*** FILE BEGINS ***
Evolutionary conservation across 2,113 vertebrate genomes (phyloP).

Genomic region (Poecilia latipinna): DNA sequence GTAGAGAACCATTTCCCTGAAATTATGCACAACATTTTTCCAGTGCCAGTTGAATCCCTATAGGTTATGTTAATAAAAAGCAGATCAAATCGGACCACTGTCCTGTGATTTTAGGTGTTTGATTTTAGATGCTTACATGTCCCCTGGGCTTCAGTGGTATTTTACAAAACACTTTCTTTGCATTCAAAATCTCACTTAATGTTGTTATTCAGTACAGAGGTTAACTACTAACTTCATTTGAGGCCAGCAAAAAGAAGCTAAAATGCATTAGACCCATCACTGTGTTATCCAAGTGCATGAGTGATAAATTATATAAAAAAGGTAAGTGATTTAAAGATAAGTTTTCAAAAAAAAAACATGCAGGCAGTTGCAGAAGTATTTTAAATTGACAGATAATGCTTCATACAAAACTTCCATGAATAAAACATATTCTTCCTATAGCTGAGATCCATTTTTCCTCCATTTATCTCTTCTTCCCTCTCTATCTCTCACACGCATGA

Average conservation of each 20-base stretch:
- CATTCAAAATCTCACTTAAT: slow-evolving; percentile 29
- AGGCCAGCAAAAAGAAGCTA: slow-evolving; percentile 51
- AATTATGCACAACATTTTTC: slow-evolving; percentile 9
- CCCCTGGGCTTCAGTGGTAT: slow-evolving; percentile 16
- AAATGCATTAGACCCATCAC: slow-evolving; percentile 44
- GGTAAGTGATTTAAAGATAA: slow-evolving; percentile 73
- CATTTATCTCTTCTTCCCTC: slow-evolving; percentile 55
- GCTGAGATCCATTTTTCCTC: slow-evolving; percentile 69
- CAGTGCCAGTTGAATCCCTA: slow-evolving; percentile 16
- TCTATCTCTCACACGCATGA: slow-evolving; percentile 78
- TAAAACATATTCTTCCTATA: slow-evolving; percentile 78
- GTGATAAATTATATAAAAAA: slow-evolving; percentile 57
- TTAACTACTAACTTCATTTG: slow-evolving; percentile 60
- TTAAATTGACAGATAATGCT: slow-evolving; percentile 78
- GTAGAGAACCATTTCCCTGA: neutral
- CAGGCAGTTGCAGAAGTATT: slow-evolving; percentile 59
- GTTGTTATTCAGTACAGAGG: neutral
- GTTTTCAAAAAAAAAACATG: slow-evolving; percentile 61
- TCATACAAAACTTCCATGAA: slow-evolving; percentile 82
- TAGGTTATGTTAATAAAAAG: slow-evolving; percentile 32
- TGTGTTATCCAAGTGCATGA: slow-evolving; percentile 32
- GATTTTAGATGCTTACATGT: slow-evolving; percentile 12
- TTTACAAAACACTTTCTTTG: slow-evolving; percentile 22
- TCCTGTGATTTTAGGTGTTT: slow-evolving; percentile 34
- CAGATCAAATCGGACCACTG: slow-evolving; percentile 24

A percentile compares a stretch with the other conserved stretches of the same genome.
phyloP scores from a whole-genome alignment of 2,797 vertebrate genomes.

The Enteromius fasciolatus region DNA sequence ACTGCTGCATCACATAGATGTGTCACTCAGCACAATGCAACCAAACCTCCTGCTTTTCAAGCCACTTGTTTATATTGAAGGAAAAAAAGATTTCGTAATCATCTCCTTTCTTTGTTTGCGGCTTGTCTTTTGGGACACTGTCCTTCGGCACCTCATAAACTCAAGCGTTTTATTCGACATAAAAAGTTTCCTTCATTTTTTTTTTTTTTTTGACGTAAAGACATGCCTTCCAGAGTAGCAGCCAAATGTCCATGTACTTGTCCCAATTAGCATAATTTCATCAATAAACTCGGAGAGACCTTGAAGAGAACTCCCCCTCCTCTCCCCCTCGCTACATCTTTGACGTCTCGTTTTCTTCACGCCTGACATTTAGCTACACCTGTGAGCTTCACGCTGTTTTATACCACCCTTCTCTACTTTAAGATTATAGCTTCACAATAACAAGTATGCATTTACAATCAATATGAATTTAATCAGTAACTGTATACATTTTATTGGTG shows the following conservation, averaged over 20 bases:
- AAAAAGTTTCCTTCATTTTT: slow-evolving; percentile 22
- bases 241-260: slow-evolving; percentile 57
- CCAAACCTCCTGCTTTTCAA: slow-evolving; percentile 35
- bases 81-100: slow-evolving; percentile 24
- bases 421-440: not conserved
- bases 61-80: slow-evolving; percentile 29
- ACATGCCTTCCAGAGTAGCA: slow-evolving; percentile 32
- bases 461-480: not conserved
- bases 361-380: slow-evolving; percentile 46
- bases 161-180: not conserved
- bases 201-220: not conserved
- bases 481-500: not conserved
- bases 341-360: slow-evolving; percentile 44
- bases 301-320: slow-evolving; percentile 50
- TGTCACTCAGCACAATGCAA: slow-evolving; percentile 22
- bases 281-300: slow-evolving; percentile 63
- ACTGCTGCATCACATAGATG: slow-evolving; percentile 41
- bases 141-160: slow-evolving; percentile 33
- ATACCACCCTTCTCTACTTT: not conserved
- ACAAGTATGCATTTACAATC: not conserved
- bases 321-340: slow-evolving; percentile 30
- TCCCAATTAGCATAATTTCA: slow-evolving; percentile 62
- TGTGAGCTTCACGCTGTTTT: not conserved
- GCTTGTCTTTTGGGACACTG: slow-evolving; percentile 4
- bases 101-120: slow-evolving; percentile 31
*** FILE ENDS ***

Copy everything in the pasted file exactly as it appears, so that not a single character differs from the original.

Evolutionary conservation across 2,113 vertebrate genomes (phyloP).

Genomic region (Poecilia latipinna): DNA sequence GTAGAGAACCATTTCCCTGAAATTATGCACAACATTTTTCCAGTGCCAGTTGAATCCCTATAGGTTATGTTAATAAAAAGCAGATCAAATCGGACCACTGTCCTGTGATTTTAGGTGTTTGATTTTAGATGCTTACATGTCCCCTGGGCTTCAGTGGTATTTTACAAAACACTTTCTTTGCATTCAAAATCTCACTTAATGTTGTTATTCAGTACAGAGGTTAACTACTAACTTCATTTGAGGCCAGCAAAAAGAAGCTAAAATGCATTAGACCCATCACTGTGTTATCCAAGTGCATGAGTGATAAATTATATAAAAAAGGTAAGTGATTTAAAGATAAGTTTTCAAAAAAAAAACATGCAGGCAGTTGCAGAAGTATTTTAAATTGACAGATAATGCTTCATACAAAACTTCCATGAATAAAACATATTCTTCCTATAGCTGAGATCCATTTTTCCTCCATTTATCTCTTCTTCCCTCTCTATCTCTCACACGCATGA

Average conservation of each 20-base stretch:
- CATTCAAAATCTCACTTAAT: slow-evolving; percentile 29
- AGGCCAGCAAAAAGAAGCTA: slow-evolving; percentile 51
- AATTATGCACAACATTTTTC: slow-evolving; percentile 9
- CCCCTGGGCTTCAGTGGTAT: slow-evolving; percentile 16
- AAATGCATTAGACCCATCAC: slow-evolving; percentile 44
- GGTAAGTGATTTAAAGATAA: slow-evolving; percentile 73
- CATTTATCTCTTCTTCCCTC: slow-evolving; percentile 55
- GCTGAGATCCATTTTTCCTC: slow-evolving; percentile 69
- CAGTGCCAGTTGAATCCCTA: slow-evolving; percentile 16
- TCTATCTCTCACACGCATGA: slow-evolving; percentile 78
- TAAAACATATTCTTCCTATA: slow-evolving; percentile 78
- GTGATAAATTATATAAAAAA: slow-evolving; percentile 57
- TTAACTACTAACTTCATTTG: slow-evolving; percentile 60
- TTAAATTGACAGATAATGCT: slow-evolving; percentile 78
- GTAGAGAACCATTTCCCTGA: neutral
- CAGGCAGTTGCAGAAGTATT: slow-evolving; percentile 59
- GTTGTTATTCAGTACAGAGG: neutral
- GTTTTCAAAAAAAAAACATG: slow-evolving; percentile 61
- TCATACAAAACTTCCATGAA: slow-evolving; percentile 82
- TAGGTTATGTTAATAAAAAG: slow-evolving; percentile 32
- TGTGTTATCCAAGTGCATGA: slow-evolving; percentile 32
- GATTTTAGATGCTTACATGT: slow-evolving; percentile 12
- TTTACAAAACACTTTCTTTG: slow-evolving; percentile 22
- TCCTGTGATTTTAGGTGTTT: slow-evolving; percentile 34
- CAGATCAAATCGGACCACTG: slow-evolving; percentile 24

A percentile compares a stretch with the other conserved stretches of the same genome.
phyloP scores from a whole-genome alignment of 2,797 vertebrate genomes.

The Enteromius fasciolatus region DNA sequence ACTGCTGCATCACATAGATGTGTCACTCAGCACAATGCAACCAAACCTCCTGCTTTTCAAGCCACTTGTTTATATTGAAGGAAAAAAAGATTTCGTAATCATCTCCTTTCTTTGTTTGCGGCTTGTCTTTTGGGACACTGTCCTTCGGCACCTCATAAACTCAAGCGTTTTATTCGACATAAAAAGTTTCCTTCATTTTTTTTTTTTTTTTGACGTAAAGACATGCCTTCCAGAGTAGCAGCCAAATGTCCATGTACTTGTCCCAATTAGCATAATTTCATCAATAAACTCGGAGAGACCTTGAAGAGAACTCCCCCTCCTCTCCCCCTCGCTACATCTTTGACGTCTCGTTTTCTTCACGCCTGACATTTAGCTACACCTGTGAGCTTCACGCTGTTTTATACCACCCTTCTCTACTTTAAGATTATAGCTTCACAATAACAAGTATGCATTTACAATCAATATGAATTTAATCAGTAACTGTATACATTTTATTGGTG shows the following conservation, averaged over 20 bases:
- AAAAAGTTTCCTTCATTTTT: slow-evolving; percentile 22
- bases 241-260: slow-evolving; percentile 57
- CCAAACCTCCTGCTTTTCAA: slow-evolving; percentile 35
- bases 81-100: slow-evolving; percentile 24
- bases 421-440: not conserved
- bases 61-80: slow-evolving; percentile 29
- ACATGCCTTCCAGAGTAGCA: slow-evolving; percentile 32
- bases 461-480: not conserved
- bases 361-380: slow-evolving; percentile 46
- bases 161-180: not conserved
- bases 201-220: not conserved
- bases 481-500: not conserved
- bases 341-360: slow-evolving; percentile 44
- bases 301-320: slow-evolving; percentile 50
- TGTCACTCAGCACAATGCAA: slow-evolving; percentile 22
- bases 281-300: slow-evolving; percentile 63
- ACTGCTGCATCACATAGATG: slow-evolving; percentile 41
- bases 141-160: slow-evolving; percentile 33
- ATACCACCCTTCTCTACTTT: not conserved
- ACAAGTATGCATTTACAATC: not conserved
- bases 321-340: slow-evolving; percentile 30
- TCCCAATTAGCATAATTTCA: slow-evolving; percentile 62
- TGTGAGCTTCACGCTGTTTT: not conserved
- GCTTGTCTTTTGGGACACTG: slow-evolving; percentile 4
- bases 101-120: slow-evolving; percentile 31